Many times, when I am teaching a class, I’ll do an informal poll of the participants. I ask them some variation of the question “what is your success rate on delivering projects on-time, on-budget and with all the required scope?” I ask the question in several different ways, but the fundamental result is always the same: the large majority of participants believe they are good at doing project management. Yet, there are many independent surveys and analyses that show us that project success rates—as I’ve just described success (time, cost, scope)—are abysmal. In IT for example, the Chaos Report by the Standish Group, would often show a success rate of about 16-17% (a web search for “chaos report standish group project success rate” will yield lots of references). This is a great example of a belief (“I’m a good project manager”) causing a denial of disconfirming evidence (“83% of projects are not successful”).

Agile coaches suffer the same kinds of problems with confirmation bias in general, as well as specifically in relation to being detached from results.

How does confirmation bias relate to detachment from results?

When you suffer from confirmation bias, particularly if you believe that you can affect productivity, quality and happiness, you need to be extra-vigilant to look for contradicting evidence that you, maybe, aren’t so causal for the good results. It helps a bit to think about other possible reasons for success or failure. Every time your coachees, teams or organizations have successes, first, celebrate with them. But second? Look for dis-confirming evidence to find reasons you might not have anything to do with the success.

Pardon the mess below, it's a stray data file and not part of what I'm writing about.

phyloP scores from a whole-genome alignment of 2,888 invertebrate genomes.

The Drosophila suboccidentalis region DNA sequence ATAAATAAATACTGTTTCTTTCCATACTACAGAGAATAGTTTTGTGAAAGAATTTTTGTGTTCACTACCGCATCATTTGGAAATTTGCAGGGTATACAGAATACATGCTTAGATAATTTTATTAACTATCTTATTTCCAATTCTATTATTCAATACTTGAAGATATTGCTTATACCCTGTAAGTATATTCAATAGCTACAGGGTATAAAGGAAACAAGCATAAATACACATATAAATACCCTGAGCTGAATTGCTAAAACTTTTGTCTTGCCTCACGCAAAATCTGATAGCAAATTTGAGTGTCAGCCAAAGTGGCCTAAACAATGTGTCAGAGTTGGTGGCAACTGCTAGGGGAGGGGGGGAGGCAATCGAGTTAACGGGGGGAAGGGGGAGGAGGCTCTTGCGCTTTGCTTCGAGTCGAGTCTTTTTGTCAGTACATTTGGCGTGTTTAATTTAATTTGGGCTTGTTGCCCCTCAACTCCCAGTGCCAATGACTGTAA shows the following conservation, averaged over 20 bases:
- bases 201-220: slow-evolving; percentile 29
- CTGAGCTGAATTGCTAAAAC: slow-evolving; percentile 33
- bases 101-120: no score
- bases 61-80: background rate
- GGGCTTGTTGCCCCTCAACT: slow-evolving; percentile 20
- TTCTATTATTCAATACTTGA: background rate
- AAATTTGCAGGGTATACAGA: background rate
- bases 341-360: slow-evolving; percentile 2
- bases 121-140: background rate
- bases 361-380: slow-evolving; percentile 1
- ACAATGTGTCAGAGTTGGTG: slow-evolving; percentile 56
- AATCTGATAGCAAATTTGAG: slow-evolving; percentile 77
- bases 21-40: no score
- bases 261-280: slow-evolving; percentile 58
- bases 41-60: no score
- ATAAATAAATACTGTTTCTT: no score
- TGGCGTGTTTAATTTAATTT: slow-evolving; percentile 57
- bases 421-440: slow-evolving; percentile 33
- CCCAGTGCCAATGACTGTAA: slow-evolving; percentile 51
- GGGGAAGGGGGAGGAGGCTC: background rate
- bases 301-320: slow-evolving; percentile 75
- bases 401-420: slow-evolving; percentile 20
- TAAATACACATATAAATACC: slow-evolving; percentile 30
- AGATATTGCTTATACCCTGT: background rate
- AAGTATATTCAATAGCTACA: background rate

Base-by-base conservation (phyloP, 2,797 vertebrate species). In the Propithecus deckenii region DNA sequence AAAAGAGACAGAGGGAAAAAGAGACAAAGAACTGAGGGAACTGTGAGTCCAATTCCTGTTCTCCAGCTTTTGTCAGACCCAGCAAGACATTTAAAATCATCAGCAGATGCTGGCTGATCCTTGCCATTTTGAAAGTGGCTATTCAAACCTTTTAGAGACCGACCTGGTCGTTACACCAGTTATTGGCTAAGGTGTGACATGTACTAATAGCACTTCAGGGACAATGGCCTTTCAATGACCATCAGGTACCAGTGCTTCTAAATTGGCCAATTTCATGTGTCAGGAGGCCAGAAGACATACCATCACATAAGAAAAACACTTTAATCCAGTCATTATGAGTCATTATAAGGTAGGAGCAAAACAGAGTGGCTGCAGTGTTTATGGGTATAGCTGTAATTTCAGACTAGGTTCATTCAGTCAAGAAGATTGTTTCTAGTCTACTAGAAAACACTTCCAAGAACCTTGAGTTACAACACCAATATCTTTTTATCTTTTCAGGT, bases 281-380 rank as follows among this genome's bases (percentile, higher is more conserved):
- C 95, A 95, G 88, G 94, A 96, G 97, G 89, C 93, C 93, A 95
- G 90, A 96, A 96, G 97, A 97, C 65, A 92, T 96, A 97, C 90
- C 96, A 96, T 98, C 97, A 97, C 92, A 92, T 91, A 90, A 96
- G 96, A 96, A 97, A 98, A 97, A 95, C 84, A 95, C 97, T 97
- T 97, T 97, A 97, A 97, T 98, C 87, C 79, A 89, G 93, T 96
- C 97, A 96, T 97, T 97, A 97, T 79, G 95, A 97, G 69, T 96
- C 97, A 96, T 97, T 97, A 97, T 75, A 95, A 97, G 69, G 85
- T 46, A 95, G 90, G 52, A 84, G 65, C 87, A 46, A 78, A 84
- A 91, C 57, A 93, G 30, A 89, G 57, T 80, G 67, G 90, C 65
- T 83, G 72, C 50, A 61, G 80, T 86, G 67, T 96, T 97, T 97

This habit will allow you to stop deriving personal satisfaction or dis-satisfaction based on the success of the people you are working with. You will, instead, gradually transition to the healthier, more sustainable, and ultimately more effective mindset of detachment from results.

The Fundamental Attribution Error

The Fundamental Attribution Error is the name for the observation that people tend to see the failures or bad behaviours of people they know (vs. strangers) as a reflection of their personality traits, rather than environmental factors. For example, if a work colleague makes a mistake, you are more likely to believe the mistake is due to a lack of knowledge, skill or wisdom (or even due to laziness or malice) rather than due to a temporary lack of sleep due to a sick daughter or a distracting interruption from the boss.

This effect is stronger with people we know well and less strong with strangers. Thus it is particularly important for Agile coaches to be aware of the effect.

Another side of this bias is that one’s own mistakes are more easily attributed to the environment than to one’s own traits. In other words, if you make a mistake, you will blame the lack of sleep due to your sick daughter instead of thinking of yourself as lazy. Again, self-awareness can help with this too.